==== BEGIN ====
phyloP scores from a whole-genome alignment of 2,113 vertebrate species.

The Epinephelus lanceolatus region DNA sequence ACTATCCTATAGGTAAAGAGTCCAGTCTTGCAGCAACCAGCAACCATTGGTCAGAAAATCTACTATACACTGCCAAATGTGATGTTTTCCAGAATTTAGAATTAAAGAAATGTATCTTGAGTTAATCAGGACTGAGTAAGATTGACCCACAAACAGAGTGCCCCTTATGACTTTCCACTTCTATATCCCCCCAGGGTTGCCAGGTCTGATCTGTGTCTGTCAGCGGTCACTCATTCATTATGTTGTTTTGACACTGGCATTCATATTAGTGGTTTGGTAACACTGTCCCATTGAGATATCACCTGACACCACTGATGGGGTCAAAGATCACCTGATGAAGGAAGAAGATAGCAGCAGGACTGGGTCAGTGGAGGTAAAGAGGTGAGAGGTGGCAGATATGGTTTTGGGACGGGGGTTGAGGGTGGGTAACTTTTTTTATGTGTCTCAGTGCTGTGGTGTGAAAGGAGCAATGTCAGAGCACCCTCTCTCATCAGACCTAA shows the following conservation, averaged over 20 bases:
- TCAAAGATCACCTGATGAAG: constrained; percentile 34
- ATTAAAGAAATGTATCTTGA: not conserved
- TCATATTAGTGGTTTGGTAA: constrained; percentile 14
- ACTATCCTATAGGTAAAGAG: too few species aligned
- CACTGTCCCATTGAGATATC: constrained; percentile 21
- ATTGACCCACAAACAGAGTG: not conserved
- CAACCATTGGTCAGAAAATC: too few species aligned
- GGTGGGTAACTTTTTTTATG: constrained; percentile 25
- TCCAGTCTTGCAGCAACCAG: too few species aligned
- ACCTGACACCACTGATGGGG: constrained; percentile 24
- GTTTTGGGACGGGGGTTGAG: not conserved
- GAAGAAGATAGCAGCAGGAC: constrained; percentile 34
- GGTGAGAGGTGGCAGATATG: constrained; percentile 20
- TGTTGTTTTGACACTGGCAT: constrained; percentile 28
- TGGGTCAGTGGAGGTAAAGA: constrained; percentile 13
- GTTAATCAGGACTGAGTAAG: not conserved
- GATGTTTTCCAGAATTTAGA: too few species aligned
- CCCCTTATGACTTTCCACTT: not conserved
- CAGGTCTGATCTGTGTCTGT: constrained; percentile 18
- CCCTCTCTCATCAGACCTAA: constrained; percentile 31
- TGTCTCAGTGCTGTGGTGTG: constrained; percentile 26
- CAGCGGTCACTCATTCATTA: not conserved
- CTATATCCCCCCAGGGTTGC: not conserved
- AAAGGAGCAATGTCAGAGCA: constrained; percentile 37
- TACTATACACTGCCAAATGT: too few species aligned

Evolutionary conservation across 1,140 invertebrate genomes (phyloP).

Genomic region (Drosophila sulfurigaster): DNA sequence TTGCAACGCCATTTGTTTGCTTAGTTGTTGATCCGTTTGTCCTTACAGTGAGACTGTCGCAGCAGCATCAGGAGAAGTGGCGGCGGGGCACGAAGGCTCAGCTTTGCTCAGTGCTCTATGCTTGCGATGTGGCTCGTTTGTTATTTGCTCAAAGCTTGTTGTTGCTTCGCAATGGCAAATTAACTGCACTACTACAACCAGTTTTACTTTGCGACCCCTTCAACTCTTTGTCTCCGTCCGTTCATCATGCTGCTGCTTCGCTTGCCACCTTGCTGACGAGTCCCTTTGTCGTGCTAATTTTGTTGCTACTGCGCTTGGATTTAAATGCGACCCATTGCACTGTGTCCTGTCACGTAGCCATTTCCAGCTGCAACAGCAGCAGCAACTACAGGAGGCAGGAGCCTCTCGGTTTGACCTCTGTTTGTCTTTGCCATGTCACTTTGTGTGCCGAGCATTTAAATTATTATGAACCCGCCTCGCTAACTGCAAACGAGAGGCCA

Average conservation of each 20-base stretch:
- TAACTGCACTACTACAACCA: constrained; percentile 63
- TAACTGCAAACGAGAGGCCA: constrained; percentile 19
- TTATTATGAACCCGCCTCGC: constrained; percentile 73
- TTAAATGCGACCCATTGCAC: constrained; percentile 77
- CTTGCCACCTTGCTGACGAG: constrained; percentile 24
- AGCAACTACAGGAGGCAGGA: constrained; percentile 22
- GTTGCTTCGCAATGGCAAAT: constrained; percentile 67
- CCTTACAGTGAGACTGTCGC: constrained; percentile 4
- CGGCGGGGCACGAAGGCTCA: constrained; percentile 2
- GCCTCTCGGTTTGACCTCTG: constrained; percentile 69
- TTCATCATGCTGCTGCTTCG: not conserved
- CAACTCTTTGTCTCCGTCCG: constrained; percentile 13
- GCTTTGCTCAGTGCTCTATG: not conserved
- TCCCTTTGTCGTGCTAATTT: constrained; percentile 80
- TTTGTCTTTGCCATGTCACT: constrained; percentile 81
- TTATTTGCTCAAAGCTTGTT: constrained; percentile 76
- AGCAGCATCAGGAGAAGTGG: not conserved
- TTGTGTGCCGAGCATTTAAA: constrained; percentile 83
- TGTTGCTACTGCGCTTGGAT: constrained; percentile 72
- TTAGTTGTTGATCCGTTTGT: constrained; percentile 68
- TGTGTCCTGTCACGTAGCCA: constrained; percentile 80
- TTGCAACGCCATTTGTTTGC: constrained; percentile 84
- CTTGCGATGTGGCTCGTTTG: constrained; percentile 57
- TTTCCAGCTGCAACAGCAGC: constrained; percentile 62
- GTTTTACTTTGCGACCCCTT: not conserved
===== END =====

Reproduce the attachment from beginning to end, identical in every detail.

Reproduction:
phyloP scores from a whole-genome alignment of 2,113 vertebrate species.

The Epinephelus lanceolatus region DNA sequence ACTATCCTATAGGTAAAGAGTCCAGTCTTGCAGCAACCAGCAACCATTGGTCAGAAAATCTACTATACACTGCCAAATGTGATGTTTTCCAGAATTTAGAATTAAAGAAATGTATCTTGAGTTAATCAGGACTGAGTAAGATTGACCCACAAACAGAGTGCCCCTTATGACTTTCCACTTCTATATCCCCCCAGGGTTGCCAGGTCTGATCTGTGTCTGTCAGCGGTCACTCATTCATTATGTTGTTTTGACACTGGCATTCATATTAGTGGTTTGGTAACACTGTCCCATTGAGATATCACCTGACACCACTGATGGGGTCAAAGATCACCTGATGAAGGAAGAAGATAGCAGCAGGACTGGGTCAGTGGAGGTAAAGAGGTGAGAGGTGGCAGATATGGTTTTGGGACGGGGGTTGAGGGTGGGTAACTTTTTTTATGTGTCTCAGTGCTGTGGTGTGAAAGGAGCAATGTCAGAGCACCCTCTCTCATCAGACCTAA shows the following conservation, averaged over 20 bases:
- TCAAAGATCACCTGATGAAG: constrained; percentile 34
- ATTAAAGAAATGTATCTTGA: not conserved
- TCATATTAGTGGTTTGGTAA: constrained; percentile 14
- ACTATCCTATAGGTAAAGAG: too few species aligned
- CACTGTCCCATTGAGATATC: constrained; percentile 21
- ATTGACCCACAAACAGAGTG: not conserved
- CAACCATTGGTCAGAAAATC: too few species aligned
- GGTGGGTAACTTTTTTTATG: constrained; percentile 25
- TCCAGTCTTGCAGCAACCAG: too few species aligned
- ACCTGACACCACTGATGGGG: constrained; percentile 24
- GTTTTGGGACGGGGGTTGAG: not conserved
- GAAGAAGATAGCAGCAGGAC: constrained; percentile 34
- GGTGAGAGGTGGCAGATATG: constrained; percentile 20
- TGTTGTTTTGACACTGGCAT: constrained; percentile 28
- TGGGTCAGTGGAGGTAAAGA: constrained; percentile 13
- GTTAATCAGGACTGAGTAAG: not conserved
- GATGTTTTCCAGAATTTAGA: too few species aligned
- CCCCTTATGACTTTCCACTT: not conserved
- CAGGTCTGATCTGTGTCTGT: constrained; percentile 18
- CCCTCTCTCATCAGACCTAA: constrained; percentile 31
- TGTCTCAGTGCTGTGGTGTG: constrained; percentile 26
- CAGCGGTCACTCATTCATTA: not conserved
- CTATATCCCCCCAGGGTTGC: not conserved
- AAAGGAGCAATGTCAGAGCA: constrained; percentile 37
- TACTATACACTGCCAAATGT: too few species aligned

Evolutionary conservation across 1,140 invertebrate genomes (phyloP).

Genomic region (Drosophila sulfurigaster): DNA sequence TTGCAACGCCATTTGTTTGCTTAGTTGTTGATCCGTTTGTCCTTACAGTGAGACTGTCGCAGCAGCATCAGGAGAAGTGGCGGCGGGGCACGAAGGCTCAGCTTTGCTCAGTGCTCTATGCTTGCGATGTGGCTCGTTTGTTATTTGCTCAAAGCTTGTTGTTGCTTCGCAATGGCAAATTAACTGCACTACTACAACCAGTTTTACTTTGCGACCCCTTCAACTCTTTGTCTCCGTCCGTTCATCATGCTGCTGCTTCGCTTGCCACCTTGCTGACGAGTCCCTTTGTCGTGCTAATTTTGTTGCTACTGCGCTTGGATTTAAATGCGACCCATTGCACTGTGTCCTGTCACGTAGCCATTTCCAGCTGCAACAGCAGCAGCAACTACAGGAGGCAGGAGCCTCTCGGTTTGACCTCTGTTTGTCTTTGCCATGTCACTTTGTGTGCCGAGCATTTAAATTATTATGAACCCGCCTCGCTAACTGCAAACGAGAGGCCA

Average conservation of each 20-base stretch:
- TAACTGCACTACTACAACCA: constrained; percentile 63
- TAACTGCAAACGAGAGGCCA: constrained; percentile 19
- TTATTATGAACCCGCCTCGC: constrained; percentile 73
- TTAAATGCGACCCATTGCAC: constrained; percentile 77
- CTTGCCACCTTGCTGACGAG: constrained; percentile 24
- AGCAACTACAGGAGGCAGGA: constrained; percentile 22
- GTTGCTTCGCAATGGCAAAT: constrained; percentile 67
- CCTTACAGTGAGACTGTCGC: constrained; percentile 4
- CGGCGGGGCACGAAGGCTCA: constrained; percentile 2
- GCCTCTCGGTTTGACCTCTG: constrained; percentile 69
- TTCATCATGCTGCTGCTTCG: not conserved
- CAACTCTTTGTCTCCGTCCG: constrained; percentile 13
- GCTTTGCTCAGTGCTCTATG: not conserved
- TCCCTTTGTCGTGCTAATTT: constrained; percentile 80
- TTTGTCTTTGCCATGTCACT: constrained; percentile 81
- TTATTTGCTCAAAGCTTGTT: constrained; percentile 76
- AGCAGCATCAGGAGAAGTGG: not conserved
- TTGTGTGCCGAGCATTTAAA: constrained; percentile 83
- TGTTGCTACTGCGCTTGGAT: constrained; percentile 72
- TTAGTTGTTGATCCGTTTGT: constrained; percentile 68
- TGTGTCCTGTCACGTAGCCA: constrained; percentile 80
- TTGCAACGCCATTTGTTTGC: constrained; percentile 84
- CTTGCGATGTGGCTCGTTTG: constrained; percentile 57
- TTTCCAGCTGCAACAGCAGC: constrained; percentile 62
- GTTTTACTTTGCGACCCCTT: not conserved